British people (and Londoners in particular), do not generally socialise with their neighbours. Neighbours are the people that you nod stiffly to in the street and never make eye contact with. It's a national tradition. So for streets throughout the country to be filled with neighbours actually chatting with each other, and sharing food and drink - well, it was somewhat revolutionary. Perhaps a little awkward at first (because, lets face it, these are people who we have been politely ignoring for many years), but altogether a heart warming and pleasant experience.

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Hot on the heels of this celebration, and just down the road, was the installation of the Dalston Mill. the Mill was a temporary art project, that took over a disused railway line and turned it into a hub for local events. A small corn field was installed (providing a very interesting contrast with the urban surroundings), a working mill was built and a bakery allowed the bread to be baked on site. It was all very English, and quirky and 'Hackney' in spirit.

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Local businesses took part in a scheme to allow the bread to be used as currency, and workshops and performances were held promoting local talent. When we visited, the whole place was buzzing with people joyously learning how to decorate cakes.

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Not only was this a celebration of Dalston's native culture, it looked good too. EXYZT, the experimental architectural collective who had created the site, did a great job of integrating both rustic and industrial elements into the scheme.

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The internet may put the world at our doorsteps, but, paradoxically it's also allowing us to rediscover what is just beyond our front doors. With events celebrating local life, it's great to discover the delights of keeping things close to home .

Tuesday, 11 August 2009

Ganeshville

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Yes I’m back in India ! I have been here only 2 nights and coming back to the place I’m staying last night stumbled across this street, about 100m from my place of rest. This street is known locally as Hollywood, I imagine for it’s kitsch explosion of excessive theatrical creativity.

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Apparently this community of artisans in the 70’s and 80’s sculpted a very popular kind of totem that many people used as grave stones (if I understood correctly) When this particular form of sculpture became unfashionable, local artists taught them to make molds and sculpt plaster of Paris. From then on they began to mold and sculpt exclusively models of Ganesh. Luckily we are just coming up to the festival of Ganesh in about 2 weeks . At which point these finely spray painted gods will be purchased transported by pilgrims to the sea and rivers and promptly thrown in.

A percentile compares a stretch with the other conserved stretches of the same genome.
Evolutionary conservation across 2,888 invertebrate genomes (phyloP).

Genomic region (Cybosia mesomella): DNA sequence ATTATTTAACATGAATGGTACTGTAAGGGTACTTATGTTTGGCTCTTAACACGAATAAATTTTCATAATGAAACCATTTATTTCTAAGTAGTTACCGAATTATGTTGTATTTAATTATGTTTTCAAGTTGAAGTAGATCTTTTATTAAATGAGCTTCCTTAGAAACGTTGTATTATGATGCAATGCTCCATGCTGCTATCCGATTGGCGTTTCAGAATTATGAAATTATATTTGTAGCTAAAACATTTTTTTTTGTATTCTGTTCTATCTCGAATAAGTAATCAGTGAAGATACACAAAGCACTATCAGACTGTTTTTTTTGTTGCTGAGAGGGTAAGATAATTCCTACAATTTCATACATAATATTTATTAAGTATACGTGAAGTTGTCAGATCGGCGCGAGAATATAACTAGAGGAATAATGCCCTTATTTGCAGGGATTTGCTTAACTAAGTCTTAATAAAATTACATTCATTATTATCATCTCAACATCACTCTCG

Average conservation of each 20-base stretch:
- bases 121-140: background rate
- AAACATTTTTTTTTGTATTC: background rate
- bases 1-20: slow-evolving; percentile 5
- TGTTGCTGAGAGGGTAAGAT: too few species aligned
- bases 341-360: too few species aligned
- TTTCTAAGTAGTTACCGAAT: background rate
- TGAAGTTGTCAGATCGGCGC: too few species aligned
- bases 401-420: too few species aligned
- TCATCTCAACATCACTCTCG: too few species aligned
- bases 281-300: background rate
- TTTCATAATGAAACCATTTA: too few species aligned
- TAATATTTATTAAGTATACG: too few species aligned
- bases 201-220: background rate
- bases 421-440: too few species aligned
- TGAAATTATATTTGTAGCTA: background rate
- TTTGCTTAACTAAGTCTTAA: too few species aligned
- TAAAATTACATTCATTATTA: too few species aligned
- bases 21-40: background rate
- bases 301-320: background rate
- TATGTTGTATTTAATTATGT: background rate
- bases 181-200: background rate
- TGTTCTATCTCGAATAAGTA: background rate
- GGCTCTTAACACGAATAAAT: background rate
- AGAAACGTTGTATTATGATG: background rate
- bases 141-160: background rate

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When I asked what they did the rest of the year, I was told that although they are very skilled and talented they are also very lazy and spend the rest of the year begging.


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There is one cautionary footnote to this exuberant expression of artfulness. The vast numbers of these gaudy idols that are thrown into the sea and river all at the same time exfoliating their toxic spray paint and creating a considerable amount of pollution . So great is the problem that some enterprising artisans in Bombay have begun to present eco version painted with non polluting paints

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Thursday, 6 August 2009

Katherine May - Crazy Quilts

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We have been wanting to feature Katherine May's work for a little while now - ever since we saw it in conjunction with the wallpapers of our friend Clara Vuletich in Clapham. We were thrilled to finally meet her last week, and get our hands on some of these images.

Katherine is a textile artist, specialising in quilts. It's certainly true that quilting (along with other traditional crafts) is experiencing an upsurge in interest at the moment. It fulfills many of the current obsessions of the design industry - that hunger for pieces that are unique, personal, and filled with history. It also feeds into the desire for re-using and 'up-cycling' old materials - the way that being both eco-friendly and thrifty can lead to beautiful new design.

Katherine's quilts meet all these criteria. But they aren't just beautiful and right on - they're clever too. A quilt made entirely out of old Action Man outfits or Barbie clothes? Just brilliant. With ideas like these Ms May is definitely one to watch.


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See more of Katherine's work at www.katherinemay.com.